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Title: An evaluation of the possibility of tectonic triggering of the Sinabung eruption
Authors: Kriswati, Estu
Meilano, Irwan
Iguchi, Masato
Abidin, H.Z.
Surono
Author's alias: 井口, 正人
Keywords: Strain
Sinabung
Volcano deformation
Seismicity
Volcano-tectonics interaction
Issue Date: 1-May-2018
Publisher: Elsevier BV
Journal title: Journal of Volcanology and Geothermal Research
Abstract: The aim of this work is to determine if tectonic seismicity may have had a role in triggering volcanic activity at Sinabung volcano and to evaluate the relative importance of different seismic parameters that could contribute to triggering an eruption. We focus on the potential role of static strain, including the timing and magnitude of changes in volumetric strain and the direction of principal strain to investigate the relation between tectonic strain changes and variations in volcanic activity at Sinabung volcano. Sinabung erupted first in August and September 2010, and then following three years of quiescence, a seismic swarm at the volcano began on 4 July 2013, two days after the Bireun earthquake (Mw 6.1), which was located 252 km from the volcano. Subsequent to these events a new series of eruptions started on 15 September 2013 and continues through today. Ground deformation, as measured with GPS, showed significant changes at Sinabung during the 4 months following the Bireun earthquake and before the September 15 eruption, reaching 8–11 mm of horizontal displacement. To evaluate the possibility of seismic triggering of activity at Sinabung, we used Global CMT solutions of large tectonic earthquakes within 1000 km of the volcano to estimate strain changes and compared these changes to the timing of volcanic activity and seismicity and to ground deformation. We find no unequivocal relationship between changes in the volumetric strain from the regional tectonic earthquakes and timing of volcanic activity at Sinabung. However, we find that the orientation of the extensional component of the strain produced by the Bireun earthquake is perpendicular to the strike of a mapped fault the crosses the volcano. We suggest that because the Sinabung magmatic system was already pressurized, this small change in extensional strain across this fault zone could have initiated the magma ascent and the consequent seismic swarm that led to the 2013 eruption.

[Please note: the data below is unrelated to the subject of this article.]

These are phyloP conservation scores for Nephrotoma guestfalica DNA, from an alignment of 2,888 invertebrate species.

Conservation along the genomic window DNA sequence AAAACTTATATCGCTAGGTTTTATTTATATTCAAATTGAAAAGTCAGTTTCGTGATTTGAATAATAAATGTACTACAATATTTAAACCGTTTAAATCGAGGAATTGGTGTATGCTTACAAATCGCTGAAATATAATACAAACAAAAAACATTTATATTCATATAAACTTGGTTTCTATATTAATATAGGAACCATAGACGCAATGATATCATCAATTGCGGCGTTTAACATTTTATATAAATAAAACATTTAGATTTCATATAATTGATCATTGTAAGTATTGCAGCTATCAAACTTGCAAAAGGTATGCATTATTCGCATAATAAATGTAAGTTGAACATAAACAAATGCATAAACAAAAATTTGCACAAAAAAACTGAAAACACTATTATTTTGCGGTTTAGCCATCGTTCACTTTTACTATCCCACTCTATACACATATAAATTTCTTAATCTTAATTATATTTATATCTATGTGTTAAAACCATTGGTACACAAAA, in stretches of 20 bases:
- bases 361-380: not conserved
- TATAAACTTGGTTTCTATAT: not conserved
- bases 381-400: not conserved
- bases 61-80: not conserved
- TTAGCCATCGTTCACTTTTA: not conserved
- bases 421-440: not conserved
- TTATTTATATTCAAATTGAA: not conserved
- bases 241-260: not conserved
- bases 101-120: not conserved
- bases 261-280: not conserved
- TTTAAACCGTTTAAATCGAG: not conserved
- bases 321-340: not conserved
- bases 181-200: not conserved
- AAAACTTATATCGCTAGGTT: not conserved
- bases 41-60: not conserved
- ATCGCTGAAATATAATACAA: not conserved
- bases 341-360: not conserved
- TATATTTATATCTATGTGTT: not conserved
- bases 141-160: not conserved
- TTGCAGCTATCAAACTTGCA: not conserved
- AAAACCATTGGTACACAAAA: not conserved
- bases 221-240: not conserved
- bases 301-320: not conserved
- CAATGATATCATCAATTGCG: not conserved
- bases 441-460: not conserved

Rights: © 2018 Published by Elsevier B.V. This is an open access article under the CC BY-NC-ND license (http://creativecommons.org/licenses/by-nc-nd/4.0/).
URI: http://hdl.handle.net/2433/241768
DOI(Published Version): 10.1016/j.jvolgeores.2018.04.031
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